Albert Almora’s hand injury ought to be no big deal
BY GORDON WITTENMYER firstname.lastname@example.org March 15, 2013 11:14PM
Javy Baez (right) is greeted at the plate by teammates after his two-run walk-off homer beat Japan in one of the Cubs’ split-squad games. | Chris Carlson~AP
Updated: April 17, 2013 6:15AM
MESA, Ariz. — The Cubs expect top outfield prospect Albert Almora to make a full recovery from the broken hamate bone in his left hand he suffered in a minor-league spring game Thursday, even as they prepare for him to miss about a third of the season.
Almora, the sixth overall pick in last year’s draft, was scheduled to fly to Chicago to have minor surgery in the next few days to remove the broken hook of the hamate. He is expected to be sidelined three to four weeks before being allowed to resume baseball activity and remain on the disabled list until late May.
“Obviously, it’s not a career problem, more of a pain-in-the-butt type thing that happens to quite a few hitters over the history of the game,’’ manager Dale Sveum said. “It’s just that little bone that doesn’t mean anything and you don’t need.
“It’ll cost him eight weeks before he gets in a game. The good thing is it’s one of those things you take out and are done with it.”
The injury is often caused by contact with the knob of the bat on swings. Baltimore’s Nick Markakis and San Francisco’s Pablo Sandoval are among the major leaguers who have suffered the injury in recent years.
“He just took a swing on two strikes, and I guess something happened,” said Class A teammate Dan Vogelbach, who was nearby when Almora was hurt. “It was just a swing. He just fouled it back. … A couple guys [in the Cubs’ system] got it last year.
“It’s just unlucky. It just happened to happen to him. But he’ll come back better than ever. He’ll be ready. He’s a good guy. He works hard, and he’s a great teammate.”
Baez’s final word
By the time hard-hitting prospect Javy Baez strode to the plate in the ninth inning of a tied game against Japan’s World Baseball Classic semifinalist, he and on-deck hitter Welington Castillo were in full smack-talk mode — mostly as a result of the older guy getting on the kid after his home run in the seventh that cleared a fence that sits another 40 feet behind the left-field wall.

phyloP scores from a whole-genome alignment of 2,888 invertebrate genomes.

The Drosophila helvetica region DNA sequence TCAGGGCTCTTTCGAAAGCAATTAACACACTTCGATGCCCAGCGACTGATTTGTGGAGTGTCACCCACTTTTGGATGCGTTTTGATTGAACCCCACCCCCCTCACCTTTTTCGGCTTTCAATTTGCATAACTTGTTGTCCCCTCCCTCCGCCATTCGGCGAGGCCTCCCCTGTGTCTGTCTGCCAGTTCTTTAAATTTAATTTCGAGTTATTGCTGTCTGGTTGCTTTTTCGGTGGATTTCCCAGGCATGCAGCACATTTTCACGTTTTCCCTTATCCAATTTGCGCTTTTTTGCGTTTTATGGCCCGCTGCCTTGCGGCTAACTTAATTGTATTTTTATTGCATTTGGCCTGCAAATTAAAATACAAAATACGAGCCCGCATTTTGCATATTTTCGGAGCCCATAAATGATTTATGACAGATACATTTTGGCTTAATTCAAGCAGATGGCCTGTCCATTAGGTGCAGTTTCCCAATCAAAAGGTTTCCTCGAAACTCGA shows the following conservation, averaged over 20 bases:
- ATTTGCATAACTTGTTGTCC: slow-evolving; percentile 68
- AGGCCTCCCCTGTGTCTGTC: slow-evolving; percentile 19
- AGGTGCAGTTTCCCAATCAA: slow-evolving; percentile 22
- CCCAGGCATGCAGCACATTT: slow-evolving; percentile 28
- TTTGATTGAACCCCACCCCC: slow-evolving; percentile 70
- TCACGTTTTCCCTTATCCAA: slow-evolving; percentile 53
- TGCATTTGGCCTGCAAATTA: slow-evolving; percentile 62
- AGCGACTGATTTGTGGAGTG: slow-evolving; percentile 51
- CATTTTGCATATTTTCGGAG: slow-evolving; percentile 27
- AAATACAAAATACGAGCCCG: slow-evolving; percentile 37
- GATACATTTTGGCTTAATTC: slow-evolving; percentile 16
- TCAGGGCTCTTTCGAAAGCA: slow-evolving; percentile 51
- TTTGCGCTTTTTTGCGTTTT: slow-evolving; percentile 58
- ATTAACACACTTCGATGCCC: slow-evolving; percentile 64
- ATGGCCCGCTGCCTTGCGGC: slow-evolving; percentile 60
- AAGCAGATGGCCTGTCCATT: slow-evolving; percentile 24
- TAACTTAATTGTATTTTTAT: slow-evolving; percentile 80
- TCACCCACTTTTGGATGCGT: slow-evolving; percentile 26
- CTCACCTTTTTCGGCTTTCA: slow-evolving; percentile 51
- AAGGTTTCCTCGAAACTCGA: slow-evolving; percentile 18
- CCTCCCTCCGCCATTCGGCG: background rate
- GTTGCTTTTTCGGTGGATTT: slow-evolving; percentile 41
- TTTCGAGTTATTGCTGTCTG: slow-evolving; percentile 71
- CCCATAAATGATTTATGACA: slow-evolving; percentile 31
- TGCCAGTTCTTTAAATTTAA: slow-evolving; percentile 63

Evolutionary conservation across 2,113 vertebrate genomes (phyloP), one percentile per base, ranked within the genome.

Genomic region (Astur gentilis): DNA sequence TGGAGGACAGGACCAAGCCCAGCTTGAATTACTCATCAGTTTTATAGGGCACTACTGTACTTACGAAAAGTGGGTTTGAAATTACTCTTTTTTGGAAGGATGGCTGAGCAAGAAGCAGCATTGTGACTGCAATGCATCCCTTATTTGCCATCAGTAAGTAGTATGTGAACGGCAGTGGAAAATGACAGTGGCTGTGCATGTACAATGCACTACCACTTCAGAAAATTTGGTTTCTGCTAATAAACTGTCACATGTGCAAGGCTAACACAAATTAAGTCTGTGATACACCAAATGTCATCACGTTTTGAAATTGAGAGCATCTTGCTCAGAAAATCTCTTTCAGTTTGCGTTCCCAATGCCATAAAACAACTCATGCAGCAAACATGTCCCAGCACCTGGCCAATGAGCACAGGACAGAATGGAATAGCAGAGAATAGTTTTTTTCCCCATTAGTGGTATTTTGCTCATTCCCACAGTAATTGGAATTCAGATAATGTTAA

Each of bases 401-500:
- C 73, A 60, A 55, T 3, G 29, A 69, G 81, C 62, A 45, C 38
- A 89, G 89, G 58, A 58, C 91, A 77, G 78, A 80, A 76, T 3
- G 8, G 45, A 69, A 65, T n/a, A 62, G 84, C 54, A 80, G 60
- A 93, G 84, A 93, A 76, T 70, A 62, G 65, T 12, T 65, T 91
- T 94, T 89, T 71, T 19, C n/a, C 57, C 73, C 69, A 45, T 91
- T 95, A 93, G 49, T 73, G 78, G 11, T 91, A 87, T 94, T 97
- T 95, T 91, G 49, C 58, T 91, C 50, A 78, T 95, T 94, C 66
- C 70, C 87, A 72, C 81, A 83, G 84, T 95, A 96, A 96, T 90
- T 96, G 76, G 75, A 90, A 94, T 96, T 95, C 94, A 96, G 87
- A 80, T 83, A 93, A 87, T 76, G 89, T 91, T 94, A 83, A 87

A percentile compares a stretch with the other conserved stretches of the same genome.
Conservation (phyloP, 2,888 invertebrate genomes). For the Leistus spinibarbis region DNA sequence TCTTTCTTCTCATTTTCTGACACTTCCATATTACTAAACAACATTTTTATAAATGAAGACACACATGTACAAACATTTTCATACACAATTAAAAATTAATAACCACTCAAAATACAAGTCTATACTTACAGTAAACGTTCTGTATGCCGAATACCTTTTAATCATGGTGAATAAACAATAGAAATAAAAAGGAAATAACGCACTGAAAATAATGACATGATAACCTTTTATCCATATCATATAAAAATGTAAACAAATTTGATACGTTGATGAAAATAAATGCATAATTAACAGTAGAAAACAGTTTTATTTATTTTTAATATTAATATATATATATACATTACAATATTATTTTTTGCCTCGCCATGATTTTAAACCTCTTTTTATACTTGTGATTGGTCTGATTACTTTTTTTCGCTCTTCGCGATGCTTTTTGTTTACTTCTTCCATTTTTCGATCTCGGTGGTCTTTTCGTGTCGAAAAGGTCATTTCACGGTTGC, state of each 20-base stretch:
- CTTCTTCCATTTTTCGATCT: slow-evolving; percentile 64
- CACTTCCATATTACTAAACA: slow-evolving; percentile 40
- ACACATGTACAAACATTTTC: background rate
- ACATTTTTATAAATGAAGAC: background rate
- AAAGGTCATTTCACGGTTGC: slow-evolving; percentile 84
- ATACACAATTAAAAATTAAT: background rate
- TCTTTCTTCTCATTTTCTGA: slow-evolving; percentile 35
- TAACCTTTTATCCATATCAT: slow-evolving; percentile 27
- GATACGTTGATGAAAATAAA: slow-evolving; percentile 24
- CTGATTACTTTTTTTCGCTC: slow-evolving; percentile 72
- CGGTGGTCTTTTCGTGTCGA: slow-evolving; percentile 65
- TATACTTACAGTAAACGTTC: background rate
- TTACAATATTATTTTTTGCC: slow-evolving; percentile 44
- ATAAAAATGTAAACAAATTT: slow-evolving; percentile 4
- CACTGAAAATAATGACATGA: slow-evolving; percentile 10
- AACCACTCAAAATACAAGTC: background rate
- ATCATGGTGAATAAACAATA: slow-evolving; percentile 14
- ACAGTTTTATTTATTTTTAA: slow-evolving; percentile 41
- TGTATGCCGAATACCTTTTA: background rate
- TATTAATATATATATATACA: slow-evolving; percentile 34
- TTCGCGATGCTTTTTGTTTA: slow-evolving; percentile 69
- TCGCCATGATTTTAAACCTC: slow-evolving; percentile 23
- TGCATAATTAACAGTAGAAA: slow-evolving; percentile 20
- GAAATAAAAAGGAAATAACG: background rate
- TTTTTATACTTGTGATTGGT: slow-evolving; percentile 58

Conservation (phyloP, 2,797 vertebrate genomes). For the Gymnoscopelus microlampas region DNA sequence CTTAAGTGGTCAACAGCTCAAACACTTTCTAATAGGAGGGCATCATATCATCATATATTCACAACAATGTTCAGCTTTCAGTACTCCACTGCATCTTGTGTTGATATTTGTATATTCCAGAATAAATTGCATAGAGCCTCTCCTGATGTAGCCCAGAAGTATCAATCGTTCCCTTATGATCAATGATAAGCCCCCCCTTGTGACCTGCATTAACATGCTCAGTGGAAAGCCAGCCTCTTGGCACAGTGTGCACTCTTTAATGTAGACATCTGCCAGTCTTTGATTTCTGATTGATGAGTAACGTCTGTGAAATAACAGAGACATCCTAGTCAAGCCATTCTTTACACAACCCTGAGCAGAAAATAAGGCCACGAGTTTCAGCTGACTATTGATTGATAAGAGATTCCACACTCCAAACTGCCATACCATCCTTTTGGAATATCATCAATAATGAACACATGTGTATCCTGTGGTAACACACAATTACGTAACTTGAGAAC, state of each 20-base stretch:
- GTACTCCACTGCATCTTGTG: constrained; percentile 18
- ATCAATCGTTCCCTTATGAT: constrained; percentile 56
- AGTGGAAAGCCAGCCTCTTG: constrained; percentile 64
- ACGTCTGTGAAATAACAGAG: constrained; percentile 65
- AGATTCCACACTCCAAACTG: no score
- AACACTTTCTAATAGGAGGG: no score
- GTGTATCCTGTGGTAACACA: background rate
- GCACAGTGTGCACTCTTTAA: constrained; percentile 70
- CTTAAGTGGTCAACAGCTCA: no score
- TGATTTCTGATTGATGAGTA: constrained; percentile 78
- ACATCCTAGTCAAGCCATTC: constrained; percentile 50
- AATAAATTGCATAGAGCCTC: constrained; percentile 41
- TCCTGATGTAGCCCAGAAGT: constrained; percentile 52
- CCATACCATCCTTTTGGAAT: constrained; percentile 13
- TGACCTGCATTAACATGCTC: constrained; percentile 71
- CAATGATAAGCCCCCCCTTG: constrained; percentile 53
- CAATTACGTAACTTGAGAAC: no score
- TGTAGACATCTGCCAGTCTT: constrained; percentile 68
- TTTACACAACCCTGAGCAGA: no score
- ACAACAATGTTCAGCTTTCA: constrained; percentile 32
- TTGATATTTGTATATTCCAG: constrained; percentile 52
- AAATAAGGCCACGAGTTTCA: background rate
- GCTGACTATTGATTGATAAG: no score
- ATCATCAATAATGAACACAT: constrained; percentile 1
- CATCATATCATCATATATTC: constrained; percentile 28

Baez looked at Castillo one last time, smiled and said, “You’re not hitting.”
He then stepped into the box and hit the first pitch he saw more than 400 feet to left-center for a walk-off, two-run homer.
The No. 9 overall pick in the 2011 draft said it was his first walk-off homer since high school.
Third baseman Ian Stewart (quad) said he felt great the day after batting five times Thursday on the minor-league side of camp in his first game action in three weeks. He took Friday off and is expected to return to the minor-league side Saturday to load up on more at-bats and said he’s confident he has enough time left in camp to be ready for the start of the season.
◆ Outfield prospect Brett Jackson was scratched from the lineup against Japan because of recurring soreness in his shoulder that manager Dale Sveum said doesn’t affect the lefty hitter’s swing. He’s expected to return to action in the next day or two.
CUBS (ss) 7, JAPAN 5
WHITE SOX 15, CUBS (ss) 3
JAVY TIME! Javy Baez, the Cubs’ top prospect, beat Japan almost single-handedly with two long home runs — including a two-run, walk-off shot to left-center in the ninth, two innings after he cleared the fence behind the left-field berm (that second fence being about 40 feet past the outfield wall). He also walked and scored a run in the first, giving the shortstop three runs and three RBI. Baez, the No. 9 overall pick in the 2011 draft, is expected to open the season at advanced-A Daytona.
STARTING BLOCKS: Travis Wood (42/3 innings against Japan) and Scott Feldman (32/3 against White Sox) — the third and fourth starters in the opening rotation — gave up a combined 11 earned runs on three homers and six doubles. Wood, who got all four of his strikeouts on off-speed pitches, said those pitches were his emphasis and shrugged off what he said was surprising power from the Japanese team. “Minus the outcome, the pitches were working good,” he said. “I was able to work on my off-speed pitches a lot, and they were sharp.”
PROSPECT WATCH: Class A slugger Dan Vogelbach got an unexpected invitation to the big-league camp — and the start at first — when first baseman Anthony Rizzo was given an extra day to get back from his WBC trip to Miami. Vogelbach delivered with a game-tying single to left in the eighth.
ON DECK: Split squad — Cubs vs. Texas Rangers at Las Vegas, 3:05 p.m., 720-AM, Jeff Samardzija vs. Nick Tepesch; Kansas City Royals at Cubs, HoHoKam Stadium, 3:05 p.m., Ch. 9, Hisanori Takahashi vs. Bruce Chen.